Customer Development Conversations With Busy Prospects

Written by Sean Murphy. Posted in 3 Early Customer Stage, Customer Development, skmurphy

Question from an entrepreneur in the midst of customer discovery for a new product.
Q: We are preparing to launch our first product in a few months. Next week there is a conference sponsored by a professional society that represents one of our potential target markets.  We have already done about a dozen customer discovery interviews that lasted a half an hour to an hour, but at the conference it’s unlikely we will be able speak to attendees for more than a few minutes during breaks.  How should we take advantage of this opportunity to talk to prospects?

Attending the conference is a great idea.  Not only will you have a chance to meet potential customers but the sessions and the hallway conversations will also provide insights into the challenges and issues your prospects are concerned about.

But it’s not much of an opportunity to have a long customer discovery interview. Think about starting conversations that will develop into relationships.

You have 30 to 60 seconds to explain the problem you are trying to solve and see if it’s important to them.  If it is  ask if you can call them for a few minutes and exchange business cards to setup a time that’s convenient at a later date. Be succinct–rehearsal is key–and you will embody your promise not to waste their time.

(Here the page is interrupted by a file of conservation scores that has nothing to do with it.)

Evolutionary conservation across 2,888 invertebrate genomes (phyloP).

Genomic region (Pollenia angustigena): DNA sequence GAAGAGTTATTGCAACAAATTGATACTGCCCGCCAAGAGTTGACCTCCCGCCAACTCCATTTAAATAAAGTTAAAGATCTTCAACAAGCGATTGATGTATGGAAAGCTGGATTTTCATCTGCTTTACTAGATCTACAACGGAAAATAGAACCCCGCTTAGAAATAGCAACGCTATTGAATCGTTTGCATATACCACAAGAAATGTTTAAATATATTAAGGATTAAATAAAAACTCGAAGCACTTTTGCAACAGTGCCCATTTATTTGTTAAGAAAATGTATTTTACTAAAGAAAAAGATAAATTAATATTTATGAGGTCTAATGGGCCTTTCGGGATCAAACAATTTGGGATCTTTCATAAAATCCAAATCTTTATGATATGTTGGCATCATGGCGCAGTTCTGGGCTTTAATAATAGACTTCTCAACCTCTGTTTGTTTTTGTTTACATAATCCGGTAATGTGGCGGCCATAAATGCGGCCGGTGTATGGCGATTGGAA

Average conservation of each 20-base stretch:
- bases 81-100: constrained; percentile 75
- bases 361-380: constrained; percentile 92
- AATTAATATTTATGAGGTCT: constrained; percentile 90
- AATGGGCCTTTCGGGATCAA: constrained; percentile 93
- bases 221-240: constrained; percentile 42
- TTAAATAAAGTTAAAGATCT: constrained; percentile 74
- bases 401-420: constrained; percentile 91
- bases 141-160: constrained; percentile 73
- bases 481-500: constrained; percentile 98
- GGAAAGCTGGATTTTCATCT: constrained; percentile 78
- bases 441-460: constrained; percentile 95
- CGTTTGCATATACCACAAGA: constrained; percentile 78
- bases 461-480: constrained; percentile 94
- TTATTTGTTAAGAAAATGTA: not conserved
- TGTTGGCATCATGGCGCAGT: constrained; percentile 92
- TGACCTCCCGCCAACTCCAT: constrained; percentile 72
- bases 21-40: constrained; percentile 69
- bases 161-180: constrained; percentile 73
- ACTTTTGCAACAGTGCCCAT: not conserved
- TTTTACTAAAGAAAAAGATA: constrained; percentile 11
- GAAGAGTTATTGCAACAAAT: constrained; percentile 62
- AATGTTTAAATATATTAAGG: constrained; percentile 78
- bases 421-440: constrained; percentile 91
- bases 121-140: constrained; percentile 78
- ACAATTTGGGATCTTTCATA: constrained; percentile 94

If you want a piece of collateral fit your message on a 3×5 card: pain question, two or three sentences and contact info for more info. This form factor can be handed out in casual conversation without feeling awkward (compared to a sheet of paper or even a half-sheet).  It’s size will encourage you to consider how little time you have to get to the point. And it will be a good reminder for how little most folks will actually remember from the conversation.

Take care to become  a member in good standing of this professional community. Think longer term and win-win. Consider ways that you can sponsor and contribute to the event (even just by volunteering your time) so that you demonstrate your commitment to the group and the professional community’s goals.

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